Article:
Sensory processes are relevant to a wide variety of health impacts, including neurological, mental and emotional health; consumption (e.g., food and alcohol intake, smoking); basic daily functions (e.g., walking, reaching/grasping); lifestyle activities (e.g., exercise, navigation, dancing, art activities, driving); communication and interpersonal transactions; medical diagnosis, and healthcare utilization. Understanding the scope and the limits of multisensory perception also informs the therapeutic space for sensory substitution in primary sense deficits (e.g. Braille reading for the blind) and temporary sensory alterations caused by disease or treatments for disease.  Thus, the interplay among multiple sensory modalities also has important implications for neural, cognitive, behavioral and social science research and for subsequent health outcomes.

Despite growing interest in how individuals integrate these ubiquitous signals, the mechanisms by which different sensory systems are integrated, interact with each other, or influence the processing of the connected neural systems in the brain remain largely unknown.  The roles of biochemical and physiological changes, genetics and epigenetics, psychological experiences, or physical environments in regulating multisensory processing are mostly unexplored.  Furthermore, the impact of multisensory processing on behavior continues to be understudied.

In 2012, the NIH Basic Behavioral & Social Sciences Research Opportunity Network (OppNet, http://oppnet.nih.gov) sponsored an FOA on Basic Behavioral Research on Multisensory Processing (R21; RFA-EY-13-001), which supported 10 exploratory grants.  The current FOA intends to expand on this previous initiative by encouraging studies of the neural circuitry and mechanisms of multisensory processing, in the context of relevant diseases and disorders of the nervous system, or in relevance to social behaviors, clinical diagnostics, or therapies. 

Applications to this FOA will be assigned to an appropriate NIH IC according to research priorities of the participating ICs.  Relevant assignment factors include primary sense(s) under study, and research impacts within IC funding priorities (see participating IC "Specific Areas of Research Interest" below).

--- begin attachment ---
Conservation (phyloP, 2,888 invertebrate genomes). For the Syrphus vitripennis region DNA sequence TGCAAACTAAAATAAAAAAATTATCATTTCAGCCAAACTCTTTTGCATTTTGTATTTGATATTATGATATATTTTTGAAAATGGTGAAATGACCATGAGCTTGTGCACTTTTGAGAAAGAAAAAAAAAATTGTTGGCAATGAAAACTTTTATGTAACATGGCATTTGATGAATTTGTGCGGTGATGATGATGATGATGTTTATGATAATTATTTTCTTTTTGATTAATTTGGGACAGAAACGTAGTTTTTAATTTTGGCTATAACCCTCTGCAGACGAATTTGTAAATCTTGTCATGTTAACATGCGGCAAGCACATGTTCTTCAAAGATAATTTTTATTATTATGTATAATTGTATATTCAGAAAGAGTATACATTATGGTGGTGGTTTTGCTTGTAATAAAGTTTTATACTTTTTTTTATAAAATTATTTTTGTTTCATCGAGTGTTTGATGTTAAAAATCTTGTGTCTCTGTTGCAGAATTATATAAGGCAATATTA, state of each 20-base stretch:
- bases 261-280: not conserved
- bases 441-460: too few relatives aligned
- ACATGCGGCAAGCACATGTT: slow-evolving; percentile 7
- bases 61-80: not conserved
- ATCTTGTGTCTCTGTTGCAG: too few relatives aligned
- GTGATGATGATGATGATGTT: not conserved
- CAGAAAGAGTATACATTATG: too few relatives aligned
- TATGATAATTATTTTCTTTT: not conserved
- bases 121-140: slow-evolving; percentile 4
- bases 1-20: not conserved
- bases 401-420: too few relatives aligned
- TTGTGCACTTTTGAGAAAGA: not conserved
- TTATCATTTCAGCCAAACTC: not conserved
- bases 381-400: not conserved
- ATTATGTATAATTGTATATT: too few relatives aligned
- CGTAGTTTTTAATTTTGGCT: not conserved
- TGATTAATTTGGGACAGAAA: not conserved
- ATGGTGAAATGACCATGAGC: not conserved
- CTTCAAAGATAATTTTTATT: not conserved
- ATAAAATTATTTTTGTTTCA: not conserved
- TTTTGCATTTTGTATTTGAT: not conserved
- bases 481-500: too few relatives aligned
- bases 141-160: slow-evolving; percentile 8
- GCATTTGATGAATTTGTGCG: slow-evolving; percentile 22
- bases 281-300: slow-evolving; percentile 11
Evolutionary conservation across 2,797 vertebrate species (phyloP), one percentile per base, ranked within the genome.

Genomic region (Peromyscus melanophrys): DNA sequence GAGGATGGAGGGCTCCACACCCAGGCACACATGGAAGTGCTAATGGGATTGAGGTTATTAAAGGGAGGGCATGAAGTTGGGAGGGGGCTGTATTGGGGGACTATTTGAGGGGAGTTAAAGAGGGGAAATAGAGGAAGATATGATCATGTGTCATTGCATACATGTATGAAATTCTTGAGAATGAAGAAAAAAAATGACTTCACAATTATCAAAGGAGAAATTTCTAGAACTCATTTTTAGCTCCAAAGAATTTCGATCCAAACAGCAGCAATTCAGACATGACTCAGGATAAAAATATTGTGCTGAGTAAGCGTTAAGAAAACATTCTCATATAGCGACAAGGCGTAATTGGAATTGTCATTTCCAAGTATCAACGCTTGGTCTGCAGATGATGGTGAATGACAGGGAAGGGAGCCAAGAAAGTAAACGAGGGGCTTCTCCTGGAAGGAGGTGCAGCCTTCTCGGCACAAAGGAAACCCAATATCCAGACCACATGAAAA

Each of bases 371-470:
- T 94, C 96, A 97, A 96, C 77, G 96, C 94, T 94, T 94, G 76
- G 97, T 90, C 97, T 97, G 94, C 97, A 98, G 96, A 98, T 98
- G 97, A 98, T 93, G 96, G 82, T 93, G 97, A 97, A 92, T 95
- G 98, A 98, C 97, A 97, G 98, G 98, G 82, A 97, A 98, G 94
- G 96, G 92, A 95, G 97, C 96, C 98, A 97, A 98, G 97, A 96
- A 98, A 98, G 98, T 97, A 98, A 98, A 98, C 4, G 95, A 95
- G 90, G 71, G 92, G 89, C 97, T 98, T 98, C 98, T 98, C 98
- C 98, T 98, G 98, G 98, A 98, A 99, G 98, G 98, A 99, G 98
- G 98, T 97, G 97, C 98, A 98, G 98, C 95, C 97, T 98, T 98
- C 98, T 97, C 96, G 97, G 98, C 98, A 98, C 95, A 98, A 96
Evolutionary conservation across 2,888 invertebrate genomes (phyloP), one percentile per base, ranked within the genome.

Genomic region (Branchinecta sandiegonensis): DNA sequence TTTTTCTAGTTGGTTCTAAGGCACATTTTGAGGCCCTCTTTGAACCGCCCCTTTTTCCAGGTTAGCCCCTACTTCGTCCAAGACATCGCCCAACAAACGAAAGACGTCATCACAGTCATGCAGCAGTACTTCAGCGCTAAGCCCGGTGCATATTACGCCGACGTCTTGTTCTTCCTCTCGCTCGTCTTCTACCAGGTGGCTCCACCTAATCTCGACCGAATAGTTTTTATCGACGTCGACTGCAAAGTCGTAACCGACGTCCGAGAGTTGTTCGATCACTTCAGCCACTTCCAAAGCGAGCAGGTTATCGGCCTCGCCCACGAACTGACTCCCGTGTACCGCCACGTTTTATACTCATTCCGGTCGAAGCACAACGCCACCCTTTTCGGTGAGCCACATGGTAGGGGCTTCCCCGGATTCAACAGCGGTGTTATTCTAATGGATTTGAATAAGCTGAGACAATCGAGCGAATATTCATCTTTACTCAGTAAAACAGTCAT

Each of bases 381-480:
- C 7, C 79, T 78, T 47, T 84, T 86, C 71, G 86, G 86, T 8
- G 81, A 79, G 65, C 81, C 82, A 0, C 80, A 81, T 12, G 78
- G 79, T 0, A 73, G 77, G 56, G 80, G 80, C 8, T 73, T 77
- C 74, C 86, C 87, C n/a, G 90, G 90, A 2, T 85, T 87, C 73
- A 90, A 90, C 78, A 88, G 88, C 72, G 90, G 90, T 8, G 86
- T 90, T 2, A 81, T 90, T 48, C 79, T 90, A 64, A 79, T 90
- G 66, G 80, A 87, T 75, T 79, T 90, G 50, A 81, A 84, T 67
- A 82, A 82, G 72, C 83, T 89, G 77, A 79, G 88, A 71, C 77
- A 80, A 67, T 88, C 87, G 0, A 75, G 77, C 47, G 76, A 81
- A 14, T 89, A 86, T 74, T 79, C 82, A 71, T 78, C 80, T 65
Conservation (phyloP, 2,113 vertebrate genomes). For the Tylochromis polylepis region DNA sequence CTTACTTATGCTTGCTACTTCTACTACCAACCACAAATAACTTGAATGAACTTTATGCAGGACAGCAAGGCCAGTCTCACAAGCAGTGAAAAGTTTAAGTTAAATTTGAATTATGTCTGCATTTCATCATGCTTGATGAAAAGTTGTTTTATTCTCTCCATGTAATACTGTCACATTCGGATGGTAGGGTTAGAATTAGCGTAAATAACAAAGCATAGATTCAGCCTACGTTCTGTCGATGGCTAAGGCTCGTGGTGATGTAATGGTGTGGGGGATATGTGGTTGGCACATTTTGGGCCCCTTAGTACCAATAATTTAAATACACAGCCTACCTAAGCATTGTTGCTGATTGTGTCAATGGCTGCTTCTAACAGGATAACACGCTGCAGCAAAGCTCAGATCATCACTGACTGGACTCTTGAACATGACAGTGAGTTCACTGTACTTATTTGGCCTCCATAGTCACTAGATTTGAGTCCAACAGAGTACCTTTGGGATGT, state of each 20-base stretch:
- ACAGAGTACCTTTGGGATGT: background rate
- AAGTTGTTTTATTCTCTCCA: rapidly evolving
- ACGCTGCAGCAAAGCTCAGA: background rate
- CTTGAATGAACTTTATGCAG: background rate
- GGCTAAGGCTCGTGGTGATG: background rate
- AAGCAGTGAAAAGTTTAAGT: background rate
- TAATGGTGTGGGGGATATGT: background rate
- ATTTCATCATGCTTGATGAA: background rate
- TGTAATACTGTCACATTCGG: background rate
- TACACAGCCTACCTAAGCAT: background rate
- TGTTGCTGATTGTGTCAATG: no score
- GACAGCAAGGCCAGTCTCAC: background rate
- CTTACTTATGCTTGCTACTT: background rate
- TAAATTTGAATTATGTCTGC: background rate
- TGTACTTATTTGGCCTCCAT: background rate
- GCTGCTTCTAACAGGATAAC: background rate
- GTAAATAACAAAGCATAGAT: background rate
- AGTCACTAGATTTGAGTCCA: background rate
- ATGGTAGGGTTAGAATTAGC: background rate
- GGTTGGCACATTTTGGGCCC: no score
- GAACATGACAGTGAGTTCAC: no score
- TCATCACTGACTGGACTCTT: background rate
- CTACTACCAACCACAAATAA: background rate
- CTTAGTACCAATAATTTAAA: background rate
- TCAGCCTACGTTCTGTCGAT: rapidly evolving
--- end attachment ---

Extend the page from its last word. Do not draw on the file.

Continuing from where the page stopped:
Scope

This FOA supports innovative studies using animal or human subjects to examine two or more senses (visual, auditory, olfactory, gustatory, somatosensory including pain or other submodalities of body senses, and vestibular) for the elucidation of mechanisms and behavioral outcomes of multisensory processing.  Therefore, applications submitted to this FOA should focus on mechanisms, or the behavioral impact, or both.   The initiative encourages the use of diverse methodologies, including basic biochemical, molecular, cellular, genetic approaches, neuroimaging and neurophysiological analyses, experimental psychophysics, “real world” settings, immersive virtual technology, and animal models.

For this FOA, applicants should address multisensory integration across at least two of the broadly different senses (smell, sight, taste, touch, hearing, balance) or the submodalities of body senses including but not restricted to thermosensation, body position and proprioception, pain, itch, and general visceral sensation.   Audio-visual, visual-vestibular and chemo-tactile integration already have been noted as examples.  However, the perception of form by integrating color contrast with shape-from-shading would be considered visual, and integration of linear with angular acceleration would be considered vestibular, and not appropriate here.  This FOA also supports research on the interaction of pain (as part of the somatosensation) with other sensory systems.

Applicants are strongly encouraged to contact the Scientific/Research Contacts from various NIH ICs listed in Section VII prior to submission to discuss IC program relevance. 

Specific Areas of Research Interest

Below lists the areas of research interest from the participating NIH ICs of this FOA: